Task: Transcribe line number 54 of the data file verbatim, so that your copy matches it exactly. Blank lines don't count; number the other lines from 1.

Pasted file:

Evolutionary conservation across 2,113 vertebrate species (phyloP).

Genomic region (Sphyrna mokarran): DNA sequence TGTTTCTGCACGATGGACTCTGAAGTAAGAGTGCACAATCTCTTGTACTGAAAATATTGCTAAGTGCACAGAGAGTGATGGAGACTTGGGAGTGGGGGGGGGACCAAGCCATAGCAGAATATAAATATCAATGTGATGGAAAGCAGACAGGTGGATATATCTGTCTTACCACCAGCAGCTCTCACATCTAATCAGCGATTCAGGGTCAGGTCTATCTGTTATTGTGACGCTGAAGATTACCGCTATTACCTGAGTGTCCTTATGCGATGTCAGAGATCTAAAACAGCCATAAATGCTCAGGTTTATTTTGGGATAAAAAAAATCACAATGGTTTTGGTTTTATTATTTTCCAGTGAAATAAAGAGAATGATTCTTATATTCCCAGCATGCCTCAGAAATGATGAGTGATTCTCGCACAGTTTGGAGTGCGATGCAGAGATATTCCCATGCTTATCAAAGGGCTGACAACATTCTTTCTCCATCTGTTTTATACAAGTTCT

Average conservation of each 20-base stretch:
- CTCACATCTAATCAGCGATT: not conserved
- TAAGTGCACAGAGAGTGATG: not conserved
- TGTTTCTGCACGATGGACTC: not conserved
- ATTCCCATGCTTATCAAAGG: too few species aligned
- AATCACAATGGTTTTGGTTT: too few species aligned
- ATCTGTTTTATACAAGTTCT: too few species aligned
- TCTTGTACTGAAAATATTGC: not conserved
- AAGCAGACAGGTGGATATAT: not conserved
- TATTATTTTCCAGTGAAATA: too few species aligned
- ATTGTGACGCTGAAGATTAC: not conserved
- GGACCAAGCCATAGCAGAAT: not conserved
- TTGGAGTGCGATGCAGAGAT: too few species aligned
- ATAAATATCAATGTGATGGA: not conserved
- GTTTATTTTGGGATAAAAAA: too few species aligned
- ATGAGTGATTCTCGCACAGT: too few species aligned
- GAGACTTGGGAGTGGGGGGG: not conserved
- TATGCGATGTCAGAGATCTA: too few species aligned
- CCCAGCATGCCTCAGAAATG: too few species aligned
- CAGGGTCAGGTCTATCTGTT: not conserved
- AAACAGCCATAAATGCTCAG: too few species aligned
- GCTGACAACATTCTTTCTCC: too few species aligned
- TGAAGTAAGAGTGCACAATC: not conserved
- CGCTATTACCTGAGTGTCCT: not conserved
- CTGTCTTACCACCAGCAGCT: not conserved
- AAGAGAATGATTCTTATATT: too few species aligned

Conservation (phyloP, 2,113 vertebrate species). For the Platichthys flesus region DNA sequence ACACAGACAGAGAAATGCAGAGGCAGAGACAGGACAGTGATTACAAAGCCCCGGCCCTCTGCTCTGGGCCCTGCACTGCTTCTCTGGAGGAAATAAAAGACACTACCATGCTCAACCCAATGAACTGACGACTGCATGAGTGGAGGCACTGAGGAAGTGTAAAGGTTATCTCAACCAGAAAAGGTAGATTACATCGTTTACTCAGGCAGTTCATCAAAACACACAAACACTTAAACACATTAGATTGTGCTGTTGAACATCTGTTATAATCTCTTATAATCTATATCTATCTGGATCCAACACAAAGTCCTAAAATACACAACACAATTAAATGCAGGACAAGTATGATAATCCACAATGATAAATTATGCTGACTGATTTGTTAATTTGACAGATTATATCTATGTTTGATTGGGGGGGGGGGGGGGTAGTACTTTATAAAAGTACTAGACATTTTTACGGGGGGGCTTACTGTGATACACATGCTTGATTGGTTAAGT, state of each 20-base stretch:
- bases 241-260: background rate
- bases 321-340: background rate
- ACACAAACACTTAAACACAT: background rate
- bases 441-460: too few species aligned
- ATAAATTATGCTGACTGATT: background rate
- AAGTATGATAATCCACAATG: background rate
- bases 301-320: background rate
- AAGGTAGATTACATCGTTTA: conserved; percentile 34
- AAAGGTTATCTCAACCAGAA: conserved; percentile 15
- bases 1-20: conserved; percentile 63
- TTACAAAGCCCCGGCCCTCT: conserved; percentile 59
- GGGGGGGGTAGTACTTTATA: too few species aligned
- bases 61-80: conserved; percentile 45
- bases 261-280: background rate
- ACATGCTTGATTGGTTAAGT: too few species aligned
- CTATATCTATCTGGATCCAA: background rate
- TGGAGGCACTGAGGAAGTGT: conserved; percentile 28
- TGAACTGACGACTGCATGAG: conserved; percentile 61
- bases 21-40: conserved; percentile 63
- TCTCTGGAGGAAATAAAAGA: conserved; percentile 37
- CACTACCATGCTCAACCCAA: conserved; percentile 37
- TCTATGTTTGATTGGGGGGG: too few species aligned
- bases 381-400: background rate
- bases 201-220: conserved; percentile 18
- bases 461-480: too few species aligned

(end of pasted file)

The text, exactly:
- bases 461-480: too few species aligned